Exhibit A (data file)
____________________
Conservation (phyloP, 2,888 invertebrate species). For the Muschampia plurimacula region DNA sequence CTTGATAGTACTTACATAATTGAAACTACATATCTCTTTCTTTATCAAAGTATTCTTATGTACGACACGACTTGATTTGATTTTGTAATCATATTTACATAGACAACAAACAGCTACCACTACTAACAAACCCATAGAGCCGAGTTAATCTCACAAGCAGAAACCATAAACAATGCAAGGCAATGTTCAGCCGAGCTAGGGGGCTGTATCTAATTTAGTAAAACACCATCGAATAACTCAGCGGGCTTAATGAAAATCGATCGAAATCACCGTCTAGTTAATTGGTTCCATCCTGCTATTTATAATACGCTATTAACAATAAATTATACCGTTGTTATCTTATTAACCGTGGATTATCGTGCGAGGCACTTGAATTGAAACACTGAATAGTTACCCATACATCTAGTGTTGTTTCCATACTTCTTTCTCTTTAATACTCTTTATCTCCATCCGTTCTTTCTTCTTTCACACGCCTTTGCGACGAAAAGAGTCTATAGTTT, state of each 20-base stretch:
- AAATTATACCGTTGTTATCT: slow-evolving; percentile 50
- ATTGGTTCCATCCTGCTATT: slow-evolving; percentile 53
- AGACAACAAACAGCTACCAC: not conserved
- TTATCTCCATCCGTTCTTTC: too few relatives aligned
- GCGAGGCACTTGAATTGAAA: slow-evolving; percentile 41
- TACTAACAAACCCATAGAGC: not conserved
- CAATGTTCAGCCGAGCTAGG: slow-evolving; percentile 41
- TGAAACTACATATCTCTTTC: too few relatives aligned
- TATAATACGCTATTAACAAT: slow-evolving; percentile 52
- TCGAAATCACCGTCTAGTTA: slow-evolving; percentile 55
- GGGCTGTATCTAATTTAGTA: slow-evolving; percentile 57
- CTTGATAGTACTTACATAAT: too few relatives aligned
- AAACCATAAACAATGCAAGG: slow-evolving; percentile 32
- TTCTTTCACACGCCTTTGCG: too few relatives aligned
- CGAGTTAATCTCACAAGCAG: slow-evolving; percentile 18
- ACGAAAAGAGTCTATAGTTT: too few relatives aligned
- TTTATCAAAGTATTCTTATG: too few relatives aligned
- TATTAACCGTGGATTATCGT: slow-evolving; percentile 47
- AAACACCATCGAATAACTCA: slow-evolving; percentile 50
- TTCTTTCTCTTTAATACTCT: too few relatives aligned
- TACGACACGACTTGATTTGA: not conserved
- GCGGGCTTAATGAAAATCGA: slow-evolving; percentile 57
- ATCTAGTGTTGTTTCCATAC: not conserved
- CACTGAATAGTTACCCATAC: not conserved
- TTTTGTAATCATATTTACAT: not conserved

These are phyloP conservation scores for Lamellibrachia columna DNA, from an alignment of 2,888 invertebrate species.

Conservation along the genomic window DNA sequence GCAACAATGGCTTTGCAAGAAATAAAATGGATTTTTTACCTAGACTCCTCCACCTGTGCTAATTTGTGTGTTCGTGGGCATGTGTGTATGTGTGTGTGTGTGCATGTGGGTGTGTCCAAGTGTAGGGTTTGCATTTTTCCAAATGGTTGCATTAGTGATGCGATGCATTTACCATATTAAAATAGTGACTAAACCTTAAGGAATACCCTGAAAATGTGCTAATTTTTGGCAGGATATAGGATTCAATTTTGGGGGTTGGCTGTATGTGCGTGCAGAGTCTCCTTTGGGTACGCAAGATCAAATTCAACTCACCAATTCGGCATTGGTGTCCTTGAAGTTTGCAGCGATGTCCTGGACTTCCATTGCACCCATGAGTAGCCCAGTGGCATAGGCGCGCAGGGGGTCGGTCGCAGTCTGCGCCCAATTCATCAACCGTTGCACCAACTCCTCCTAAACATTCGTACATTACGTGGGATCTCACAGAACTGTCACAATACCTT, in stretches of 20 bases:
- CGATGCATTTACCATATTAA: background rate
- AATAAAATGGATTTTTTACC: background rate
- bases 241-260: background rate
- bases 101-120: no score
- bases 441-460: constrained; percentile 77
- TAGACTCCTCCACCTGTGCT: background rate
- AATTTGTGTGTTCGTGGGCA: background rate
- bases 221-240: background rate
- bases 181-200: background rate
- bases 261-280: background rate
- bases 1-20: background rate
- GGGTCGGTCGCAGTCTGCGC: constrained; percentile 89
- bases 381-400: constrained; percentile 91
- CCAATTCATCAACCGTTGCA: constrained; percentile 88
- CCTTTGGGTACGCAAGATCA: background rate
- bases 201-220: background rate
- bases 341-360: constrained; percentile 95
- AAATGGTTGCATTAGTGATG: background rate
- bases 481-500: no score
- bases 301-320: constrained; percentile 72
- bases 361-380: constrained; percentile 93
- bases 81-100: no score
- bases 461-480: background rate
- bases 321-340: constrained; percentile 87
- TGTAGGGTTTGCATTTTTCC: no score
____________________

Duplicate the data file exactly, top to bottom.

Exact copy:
Conservation (phyloP, 2,888 invertebrate species). For the Muschampia plurimacula region DNA sequence CTTGATAGTACTTACATAATTGAAACTACATATCTCTTTCTTTATCAAAGTATTCTTATGTACGACACGACTTGATTTGATTTTGTAATCATATTTACATAGACAACAAACAGCTACCACTACTAACAAACCCATAGAGCCGAGTTAATCTCACAAGCAGAAACCATAAACAATGCAAGGCAATGTTCAGCCGAGCTAGGGGGCTGTATCTAATTTAGTAAAACACCATCGAATAACTCAGCGGGCTTAATGAAAATCGATCGAAATCACCGTCTAGTTAATTGGTTCCATCCTGCTATTTATAATACGCTATTAACAATAAATTATACCGTTGTTATCTTATTAACCGTGGATTATCGTGCGAGGCACTTGAATTGAAACACTGAATAGTTACCCATACATCTAGTGTTGTTTCCATACTTCTTTCTCTTTAATACTCTTTATCTCCATCCGTTCTTTCTTCTTTCACACGCCTTTGCGACGAAAAGAGTCTATAGTTT, state of each 20-base stretch:
- AAATTATACCGTTGTTATCT: slow-evolving; percentile 50
- ATTGGTTCCATCCTGCTATT: slow-evolving; percentile 53
- AGACAACAAACAGCTACCAC: not conserved
- TTATCTCCATCCGTTCTTTC: too few relatives aligned
- GCGAGGCACTTGAATTGAAA: slow-evolving; percentile 41
- TACTAACAAACCCATAGAGC: not conserved
- CAATGTTCAGCCGAGCTAGG: slow-evolving; percentile 41
- TGAAACTACATATCTCTTTC: too few relatives aligned
- TATAATACGCTATTAACAAT: slow-evolving; percentile 52
- TCGAAATCACCGTCTAGTTA: slow-evolving; percentile 55
- GGGCTGTATCTAATTTAGTA: slow-evolving; percentile 57
- CTTGATAGTACTTACATAAT: too few relatives aligned
- AAACCATAAACAATGCAAGG: slow-evolving; percentile 32
- TTCTTTCACACGCCTTTGCG: too few relatives aligned
- CGAGTTAATCTCACAAGCAG: slow-evolving; percentile 18
- ACGAAAAGAGTCTATAGTTT: too few relatives aligned
- TTTATCAAAGTATTCTTATG: too few relatives aligned
- TATTAACCGTGGATTATCGT: slow-evolving; percentile 47
- AAACACCATCGAATAACTCA: slow-evolving; percentile 50
- TTCTTTCTCTTTAATACTCT: too few relatives aligned
- TACGACACGACTTGATTTGA: not conserved
- GCGGGCTTAATGAAAATCGA: slow-evolving; percentile 57
- ATCTAGTGTTGTTTCCATAC: not conserved
- CACTGAATAGTTACCCATAC: not conserved
- TTTTGTAATCATATTTACAT: not conserved

These are phyloP conservation scores for Lamellibrachia columna DNA, from an alignment of 2,888 invertebrate species.

Conservation along the genomic window DNA sequence GCAACAATGGCTTTGCAAGAAATAAAATGGATTTTTTACCTAGACTCCTCCACCTGTGCTAATTTGTGTGTTCGTGGGCATGTGTGTATGTGTGTGTGTGTGCATGTGGGTGTGTCCAAGTGTAGGGTTTGCATTTTTCCAAATGGTTGCATTAGTGATGCGATGCATTTACCATATTAAAATAGTGACTAAACCTTAAGGAATACCCTGAAAATGTGCTAATTTTTGGCAGGATATAGGATTCAATTTTGGGGGTTGGCTGTATGTGCGTGCAGAGTCTCCTTTGGGTACGCAAGATCAAATTCAACTCACCAATTCGGCATTGGTGTCCTTGAAGTTTGCAGCGATGTCCTGGACTTCCATTGCACCCATGAGTAGCCCAGTGGCATAGGCGCGCAGGGGGTCGGTCGCAGTCTGCGCCCAATTCATCAACCGTTGCACCAACTCCTCCTAAACATTCGTACATTACGTGGGATCTCACAGAACTGTCACAATACCTT, in stretches of 20 bases:
- CGATGCATTTACCATATTAA: background rate
- AATAAAATGGATTTTTTACC: background rate
- bases 241-260: background rate
- bases 101-120: no score
- bases 441-460: constrained; percentile 77
- TAGACTCCTCCACCTGTGCT: background rate
- AATTTGTGTGTTCGTGGGCA: background rate
- bases 221-240: background rate
- bases 181-200: background rate
- bases 261-280: background rate
- bases 1-20: background rate
- GGGTCGGTCGCAGTCTGCGC: constrained; percentile 89
- bases 381-400: constrained; percentile 91
- CCAATTCATCAACCGTTGCA: constrained; percentile 88
- CCTTTGGGTACGCAAGATCA: background rate
- bases 201-220: background rate
- bases 341-360: constrained; percentile 95
- AAATGGTTGCATTAGTGATG: background rate
- bases 481-500: no score
- bases 301-320: constrained; percentile 72
- bases 361-380: constrained; percentile 93
- bases 81-100: no score
- bases 461-480: background rate
- bases 321-340: constrained; percentile 87
- TGTAGGGTTTGCATTTTTCC: no score